Celebrating Landon for who he is

Landon never lets SPD control him; he owns it every day of his life. My child has been labeled fussy as a baby, grouchy as a toddler, and now anxious as a 7-year-old. I tear these labels off. Labels are for jars, not for my son. Having SPD doesn’t define us. Instead, it shapes us. We might move to the right while others move left. But in the end, we are all on the same journey. We want to learn, grow, socialize, love, and explore just like the rest of you. We just have a harder time navigating through it all. We do things a little differently, as does everyone in some way, shape, or form. And last time I checked, being different makes us unique. The world is a better place when we are free to be who we are meant to be.  Joy Adamonis, of Warwick, is a full-time wife and mother, freelance writer, and social media planner who writes a blog about raising a son with SPD. www.mysensationalkid.com

1 in 6 children experience sensory challenges sufficient enough to disrupt their academic, social, and/or emotional development, according to a population-based study (Ben-Sasson, Carter, Briggs-Gowen, 2009).

Sensory Checklists By senses Tactile: Defensive when touched/craves being touched; seeks out certain textures; may choose to not play with their hands; poor fine motor skills Oral: Picky eater (severe); excessive drooling past teething stage; puts objects in mouth (chews, sucks, bites); gag reflex Olfactory/Smell: Bothered by many smells; can’t smell certain things correctly Visual: Hypersensitive to light; easily distracted by visual stimuli; avoids eye contact; rubs eyes Auditory: Can’t tell where sounds are coming from; difficultly determining people’s voices; bothered by loud or soft noises; difficulty articulating and speaking clearly

By age Infant/Toddler (0–3): Avoids or craves being held; doesn’t smile, appears sad; tantrums; severe separation anxiety; attached to pacifier; poor sleeper Pre-school (3–5): Difficult to potty train; in constant motion; sudden mood changes; poor spatial awareness; difficulty learning new motor tasks School Age (6–11): Slow to perform tasks; craves rough-housing; confuses similar words and phrases; overly sensitive to stimulation; overwhelmed in crowds Adolescence/Adulthood (12–adult): Slow to start the day; trouble forming thoughts; hypersensitive to stimulation; difficulty staying focused; may appear anxious and jittery

Photo taken by Kimberly Dobosz, kimberlydoboszphotography. com, at Morris Farm in Warwick. October 2015  Rhode Island Parent Magazine

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My Turn By Abigail Addington-May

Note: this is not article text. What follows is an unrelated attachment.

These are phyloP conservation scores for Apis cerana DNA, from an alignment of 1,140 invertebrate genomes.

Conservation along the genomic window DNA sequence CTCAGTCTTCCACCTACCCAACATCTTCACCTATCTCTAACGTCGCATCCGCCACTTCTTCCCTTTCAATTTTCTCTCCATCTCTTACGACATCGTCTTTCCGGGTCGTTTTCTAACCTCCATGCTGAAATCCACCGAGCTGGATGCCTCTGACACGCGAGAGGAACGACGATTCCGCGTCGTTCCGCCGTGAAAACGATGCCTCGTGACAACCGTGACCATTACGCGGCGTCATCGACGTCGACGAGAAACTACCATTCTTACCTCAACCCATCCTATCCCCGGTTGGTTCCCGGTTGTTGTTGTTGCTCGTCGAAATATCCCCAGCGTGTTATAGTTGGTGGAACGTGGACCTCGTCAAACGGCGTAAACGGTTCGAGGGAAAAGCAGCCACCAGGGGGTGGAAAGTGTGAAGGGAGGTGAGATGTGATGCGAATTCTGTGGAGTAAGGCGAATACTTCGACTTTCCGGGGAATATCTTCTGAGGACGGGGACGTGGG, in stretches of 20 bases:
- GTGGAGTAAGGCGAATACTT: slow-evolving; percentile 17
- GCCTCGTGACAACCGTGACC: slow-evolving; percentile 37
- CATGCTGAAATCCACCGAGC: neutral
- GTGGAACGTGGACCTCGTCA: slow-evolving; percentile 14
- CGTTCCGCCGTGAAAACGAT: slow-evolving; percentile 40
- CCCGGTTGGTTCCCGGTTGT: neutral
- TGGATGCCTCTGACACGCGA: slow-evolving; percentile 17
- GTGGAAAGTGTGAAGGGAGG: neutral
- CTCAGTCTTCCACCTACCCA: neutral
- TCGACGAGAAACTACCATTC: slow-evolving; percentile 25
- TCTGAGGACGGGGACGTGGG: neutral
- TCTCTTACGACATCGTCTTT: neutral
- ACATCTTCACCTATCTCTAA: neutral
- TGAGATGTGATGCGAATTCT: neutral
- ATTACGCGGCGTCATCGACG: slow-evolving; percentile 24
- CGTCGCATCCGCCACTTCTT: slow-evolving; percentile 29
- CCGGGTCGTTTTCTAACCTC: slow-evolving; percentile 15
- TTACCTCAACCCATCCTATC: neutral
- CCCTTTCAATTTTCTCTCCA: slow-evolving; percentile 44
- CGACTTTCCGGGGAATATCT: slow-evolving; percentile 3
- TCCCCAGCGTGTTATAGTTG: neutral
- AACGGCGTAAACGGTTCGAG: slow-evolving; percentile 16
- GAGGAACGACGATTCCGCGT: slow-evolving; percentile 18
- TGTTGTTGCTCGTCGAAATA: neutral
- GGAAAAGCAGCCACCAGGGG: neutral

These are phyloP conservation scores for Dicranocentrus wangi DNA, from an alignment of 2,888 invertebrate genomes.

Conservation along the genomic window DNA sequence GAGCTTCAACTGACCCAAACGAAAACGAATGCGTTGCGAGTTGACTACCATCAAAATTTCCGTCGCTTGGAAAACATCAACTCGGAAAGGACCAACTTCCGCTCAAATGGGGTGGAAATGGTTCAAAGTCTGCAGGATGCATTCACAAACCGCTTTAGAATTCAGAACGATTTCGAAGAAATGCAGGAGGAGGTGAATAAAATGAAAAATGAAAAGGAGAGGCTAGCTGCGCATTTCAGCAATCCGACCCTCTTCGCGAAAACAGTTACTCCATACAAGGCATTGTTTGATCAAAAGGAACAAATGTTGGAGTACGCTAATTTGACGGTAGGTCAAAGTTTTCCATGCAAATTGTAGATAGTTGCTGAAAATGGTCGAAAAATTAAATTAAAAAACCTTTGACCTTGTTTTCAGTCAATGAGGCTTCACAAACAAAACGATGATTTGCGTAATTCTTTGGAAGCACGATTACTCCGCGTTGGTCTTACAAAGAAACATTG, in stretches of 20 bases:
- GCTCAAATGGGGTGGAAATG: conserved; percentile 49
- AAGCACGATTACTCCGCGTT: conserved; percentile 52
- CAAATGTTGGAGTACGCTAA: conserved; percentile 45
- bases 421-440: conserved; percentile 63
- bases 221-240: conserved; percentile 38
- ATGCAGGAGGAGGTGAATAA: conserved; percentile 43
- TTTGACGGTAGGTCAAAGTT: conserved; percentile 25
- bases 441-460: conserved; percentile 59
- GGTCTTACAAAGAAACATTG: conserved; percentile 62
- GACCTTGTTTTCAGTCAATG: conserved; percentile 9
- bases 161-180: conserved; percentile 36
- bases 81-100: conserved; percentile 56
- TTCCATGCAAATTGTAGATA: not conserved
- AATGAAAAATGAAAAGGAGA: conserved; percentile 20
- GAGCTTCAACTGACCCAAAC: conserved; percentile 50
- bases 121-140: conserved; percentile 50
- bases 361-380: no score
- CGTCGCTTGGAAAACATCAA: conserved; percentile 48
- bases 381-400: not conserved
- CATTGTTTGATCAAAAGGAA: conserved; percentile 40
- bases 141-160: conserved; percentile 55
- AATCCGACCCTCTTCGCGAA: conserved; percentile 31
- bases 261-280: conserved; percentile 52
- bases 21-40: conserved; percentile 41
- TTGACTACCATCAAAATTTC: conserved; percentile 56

When parenting advice doesn’t work for everyone

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y first child, a daughter, was born in Seattle in 1998. I was a new mother “of advanced maternal age” as the ob/gyn record shows – I was 44. My own mother had died when I was 14, and I had no remaining female relatives who could offer wisdom and support to me in my journey into new motherhood. I felt pretty confident about things, though. The pregnancy was perfectly healthy, I’d taken the classes, read the books, and had moral support from a few close friends with kids. But as they say, I didn’t know what I didn’t know. I had intended to breastfeed. This was Seattle in the late ‘90’s after all, and Seattle was ahead of the curve in promoting breastfeeding as the best option for child and mother. My newborn daughter, however, had other ideas. She would not latch on. My doctor sent in lactation specialists to help. Thus began almost a week of misery for mother, daughter, and left-out father.

Too much lactation advice

The lactation specialists worked in eight-hour shifts. The first one gave me some positioning advice and a directive on how frequently to put my baby girl to my breast to have her try. Eight hours of frustration and little sleep. The next lactation specialist appeared and had a different suggestion of what to do. Eight more hours unlearning the first technique and trying a new one. The third lactation specialist arrived and openly mocked one of the other two for her poor techniques. Back to the first one again, who said “Never mind her. We have a name for her.” (Which is unprintable!) Meanwhile, poor little baby Jane is getting no nourishment, is crying a lot, and I’m exhausted and confused. We were discharged from the hospital and sent home with the goody bag of freebies from the marketers of many products, including formula. However, we were seriously warned not to use the formula. We were told, ominously, there would be “no going back” to breastfeeding if we did.

Home alone with a choice to make

Back at home, the three of us were all alone. The only living grandparent was on the East Coast. My husband was in charge of everything else as my daughter and I just tried to 10